Whitby & Heartbeat Country
Trip Start Jan 31, 2011
71Trip End Jul 10, 2011
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Where I stayed
Elford Guest House Whitby
Read my review - 3/5 stars
Read my review - 3/5 stars
We had been shown a very small section of Hadrians Wall in 1997 when on a bus tour and felt cheated because it looked no different to other stone walls throughout the UK. In 2007 on our first motorcycle extravaganza holiday we decided to see for ourselves what Hadrians Wall was all about only to be foiled by the weather. So in 2011 rain or no rain, we were off to see the Wall!
We walked around the ruins of the Roman Fort that was a corner stone of this section of the wall and after about an hour we thought it time to suit up in our wet weather gear and head off to Whitby because the rain drops had turned to pellets. We didn't get far before the heavens opened and we were in driving rain that followed us most of the way into Whitby. The poor P-D, it was only washed and cleaned two days ago!
In 1997 we stayed a night in Whitby and fell in love with the place. It is a quaint fishing village with great seafood and nice, cold beer, both of which we sampled on our previous visit.
The other reason for our second visit to Whitby was to check out the Yorkshire Moors which is the setting of the Heartbeat TV series that aired from 1992 to September 2010. We are great fans on the series based on the 'Constable' series of books written by Nicholas Rhea about a fictional London bobby in the 1960s sent to live and work in Aidensfield itself a fictional town in Yorkshire. 'Aidensfield' is in fact a real town called Goathland. You can see why they call it Aidensfield. Other buildings used in the TV series are the local Goathland Hotel aka The Aidensfield Arms and Scripps Garage aka Mostyns Garage.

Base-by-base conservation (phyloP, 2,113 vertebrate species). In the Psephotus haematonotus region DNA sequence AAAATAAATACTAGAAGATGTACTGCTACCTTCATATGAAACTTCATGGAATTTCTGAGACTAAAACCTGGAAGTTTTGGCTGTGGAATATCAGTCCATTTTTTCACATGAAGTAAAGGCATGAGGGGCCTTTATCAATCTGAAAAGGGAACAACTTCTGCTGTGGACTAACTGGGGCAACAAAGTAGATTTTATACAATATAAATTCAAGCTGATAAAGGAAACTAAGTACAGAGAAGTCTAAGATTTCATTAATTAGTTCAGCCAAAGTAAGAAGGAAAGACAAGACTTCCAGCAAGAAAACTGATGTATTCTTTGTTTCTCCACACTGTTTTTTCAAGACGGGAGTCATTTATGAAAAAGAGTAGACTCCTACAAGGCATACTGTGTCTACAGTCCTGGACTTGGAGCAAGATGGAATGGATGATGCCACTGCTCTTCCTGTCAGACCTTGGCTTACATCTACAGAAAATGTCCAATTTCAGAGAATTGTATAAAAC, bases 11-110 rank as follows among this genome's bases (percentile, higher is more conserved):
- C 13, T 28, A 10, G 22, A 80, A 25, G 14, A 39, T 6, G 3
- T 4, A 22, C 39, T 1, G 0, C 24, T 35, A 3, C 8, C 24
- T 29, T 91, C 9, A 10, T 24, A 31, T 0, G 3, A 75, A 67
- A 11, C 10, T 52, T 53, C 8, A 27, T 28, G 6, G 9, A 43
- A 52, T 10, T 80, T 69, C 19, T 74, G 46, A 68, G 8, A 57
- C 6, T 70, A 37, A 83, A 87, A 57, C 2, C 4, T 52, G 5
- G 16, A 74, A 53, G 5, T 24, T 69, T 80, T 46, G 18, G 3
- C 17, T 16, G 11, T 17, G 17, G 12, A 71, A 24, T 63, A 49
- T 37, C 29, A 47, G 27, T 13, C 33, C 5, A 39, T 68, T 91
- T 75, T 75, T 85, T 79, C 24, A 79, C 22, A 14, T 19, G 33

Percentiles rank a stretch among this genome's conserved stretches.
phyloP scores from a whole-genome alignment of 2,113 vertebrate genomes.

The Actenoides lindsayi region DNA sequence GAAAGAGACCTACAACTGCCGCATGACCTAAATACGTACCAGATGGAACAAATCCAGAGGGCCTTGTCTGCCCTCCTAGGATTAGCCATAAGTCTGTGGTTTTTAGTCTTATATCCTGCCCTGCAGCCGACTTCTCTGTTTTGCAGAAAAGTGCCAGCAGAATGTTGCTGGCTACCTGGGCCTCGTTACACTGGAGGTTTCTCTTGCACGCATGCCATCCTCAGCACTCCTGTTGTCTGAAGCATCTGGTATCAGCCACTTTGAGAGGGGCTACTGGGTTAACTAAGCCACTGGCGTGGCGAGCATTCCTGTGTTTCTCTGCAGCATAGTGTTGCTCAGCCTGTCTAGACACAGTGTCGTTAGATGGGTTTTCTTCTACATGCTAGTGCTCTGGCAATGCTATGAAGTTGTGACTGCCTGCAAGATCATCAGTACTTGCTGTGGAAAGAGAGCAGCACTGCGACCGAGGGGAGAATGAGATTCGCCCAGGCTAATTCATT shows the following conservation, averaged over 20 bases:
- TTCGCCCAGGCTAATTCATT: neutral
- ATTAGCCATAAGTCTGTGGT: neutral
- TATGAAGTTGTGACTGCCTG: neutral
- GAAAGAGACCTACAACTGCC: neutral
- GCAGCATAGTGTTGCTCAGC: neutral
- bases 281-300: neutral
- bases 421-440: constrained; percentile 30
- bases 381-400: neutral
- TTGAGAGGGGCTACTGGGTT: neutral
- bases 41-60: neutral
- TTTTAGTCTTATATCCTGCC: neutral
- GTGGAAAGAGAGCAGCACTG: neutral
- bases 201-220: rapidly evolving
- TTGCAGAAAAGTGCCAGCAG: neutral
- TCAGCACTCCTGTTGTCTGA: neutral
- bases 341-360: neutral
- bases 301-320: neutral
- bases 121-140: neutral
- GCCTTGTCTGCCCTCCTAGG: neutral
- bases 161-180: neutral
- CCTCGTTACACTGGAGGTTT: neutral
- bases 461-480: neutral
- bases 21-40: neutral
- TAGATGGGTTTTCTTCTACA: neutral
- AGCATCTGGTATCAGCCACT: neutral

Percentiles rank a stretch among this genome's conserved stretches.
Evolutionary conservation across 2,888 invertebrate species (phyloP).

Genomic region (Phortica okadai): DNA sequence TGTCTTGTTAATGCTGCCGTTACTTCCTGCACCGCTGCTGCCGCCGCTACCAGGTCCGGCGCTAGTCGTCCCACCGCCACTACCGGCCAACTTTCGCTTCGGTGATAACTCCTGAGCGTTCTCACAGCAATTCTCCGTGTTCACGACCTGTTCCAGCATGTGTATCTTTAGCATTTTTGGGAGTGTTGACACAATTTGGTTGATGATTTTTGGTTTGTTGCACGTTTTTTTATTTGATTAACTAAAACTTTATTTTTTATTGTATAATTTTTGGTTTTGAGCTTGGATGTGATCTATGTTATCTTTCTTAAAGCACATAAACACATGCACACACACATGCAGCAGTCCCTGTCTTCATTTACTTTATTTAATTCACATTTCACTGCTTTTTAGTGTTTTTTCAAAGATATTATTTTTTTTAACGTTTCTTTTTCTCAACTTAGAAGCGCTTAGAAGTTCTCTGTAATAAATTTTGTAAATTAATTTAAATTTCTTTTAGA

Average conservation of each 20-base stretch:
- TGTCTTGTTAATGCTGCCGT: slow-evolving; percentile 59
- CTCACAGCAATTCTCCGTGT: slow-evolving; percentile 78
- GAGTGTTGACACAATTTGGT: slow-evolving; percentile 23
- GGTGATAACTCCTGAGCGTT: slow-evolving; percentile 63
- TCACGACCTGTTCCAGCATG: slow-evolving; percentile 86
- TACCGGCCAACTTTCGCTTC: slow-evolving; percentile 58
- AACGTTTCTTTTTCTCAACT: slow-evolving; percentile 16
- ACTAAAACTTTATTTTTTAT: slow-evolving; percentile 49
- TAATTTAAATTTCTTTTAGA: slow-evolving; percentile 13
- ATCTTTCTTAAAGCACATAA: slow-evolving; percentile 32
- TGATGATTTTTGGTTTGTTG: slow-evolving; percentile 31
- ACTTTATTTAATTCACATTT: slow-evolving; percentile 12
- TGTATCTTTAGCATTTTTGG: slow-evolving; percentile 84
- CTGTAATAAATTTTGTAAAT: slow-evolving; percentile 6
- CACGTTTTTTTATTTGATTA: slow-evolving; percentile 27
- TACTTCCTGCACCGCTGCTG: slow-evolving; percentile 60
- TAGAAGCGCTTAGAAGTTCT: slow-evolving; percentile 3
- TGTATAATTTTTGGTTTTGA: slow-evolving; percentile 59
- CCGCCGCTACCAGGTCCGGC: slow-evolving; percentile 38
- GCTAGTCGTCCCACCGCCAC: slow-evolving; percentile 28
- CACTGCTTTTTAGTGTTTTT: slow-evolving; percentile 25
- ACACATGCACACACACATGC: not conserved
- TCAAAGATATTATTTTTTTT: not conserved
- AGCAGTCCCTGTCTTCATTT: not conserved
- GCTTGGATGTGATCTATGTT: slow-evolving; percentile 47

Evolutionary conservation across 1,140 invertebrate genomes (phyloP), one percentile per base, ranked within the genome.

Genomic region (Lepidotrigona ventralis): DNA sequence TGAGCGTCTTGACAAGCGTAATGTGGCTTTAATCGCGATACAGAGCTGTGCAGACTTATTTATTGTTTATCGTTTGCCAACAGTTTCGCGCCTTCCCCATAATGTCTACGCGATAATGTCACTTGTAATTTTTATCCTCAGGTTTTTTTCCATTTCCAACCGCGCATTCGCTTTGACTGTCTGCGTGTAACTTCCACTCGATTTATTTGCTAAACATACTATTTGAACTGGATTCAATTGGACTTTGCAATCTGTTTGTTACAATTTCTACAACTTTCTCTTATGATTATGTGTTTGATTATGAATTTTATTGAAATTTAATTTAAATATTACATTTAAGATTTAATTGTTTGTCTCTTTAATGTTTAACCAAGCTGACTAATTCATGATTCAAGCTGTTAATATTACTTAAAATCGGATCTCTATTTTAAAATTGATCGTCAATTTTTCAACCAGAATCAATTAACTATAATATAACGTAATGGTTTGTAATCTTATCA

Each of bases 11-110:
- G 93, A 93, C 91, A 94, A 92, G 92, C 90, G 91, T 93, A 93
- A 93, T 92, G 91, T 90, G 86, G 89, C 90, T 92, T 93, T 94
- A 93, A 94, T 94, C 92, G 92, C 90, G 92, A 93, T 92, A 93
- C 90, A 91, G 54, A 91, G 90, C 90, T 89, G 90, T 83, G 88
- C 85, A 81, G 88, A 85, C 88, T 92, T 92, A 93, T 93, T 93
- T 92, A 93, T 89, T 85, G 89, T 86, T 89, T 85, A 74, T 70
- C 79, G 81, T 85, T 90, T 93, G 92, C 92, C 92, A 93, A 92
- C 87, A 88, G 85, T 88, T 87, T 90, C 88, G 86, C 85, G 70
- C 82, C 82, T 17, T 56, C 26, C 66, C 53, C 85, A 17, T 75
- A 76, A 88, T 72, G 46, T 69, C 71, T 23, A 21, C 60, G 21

On day 2 at Whitby we mounted up and headed the 8 miles out to 'Aidensfield' aka Goathland and wandered around for a few hours. We even had a drink in the Aidensfield Arms pub and checked out the railway station that was also used as a set in one of the Harry Potter films.
As the heavens looked like opening up again, we headed back to Whitby, parked the P-D nice and secure and then walked up to Whitby Abbey. The Abbey was originally Roman Catholic as were most Abbeys in England at the time of Henry VIII and were given the option of converting to Church of England. The bishop refused so Henry stripped the Abbey of its valuables including the lead off the roof. After time, with no lead protection, the wooden beams of the roof rotted and collapsed exposing the inside of the Abbey to the elements. Soon it was a ruin which encouraged the local villainery to pilfer the stone to use elsewhere. Today only a shell remains. A pity.
Whitby of course is famous as the place where Captain COOK's ship HMS Endeavour was built and later explored the east coast of Australia in 1770. COOK himself started his seagoing training at Whitby as an 18 year old apprentice, so the town has a definite Australian connection.
The tidal changes at Whitby make interesting watching from walking on pebbly bottoms at low tide that are 5 metres under water at high. We of the southern hemisphere experience nothing like it.
My Review Of The Place I Stayed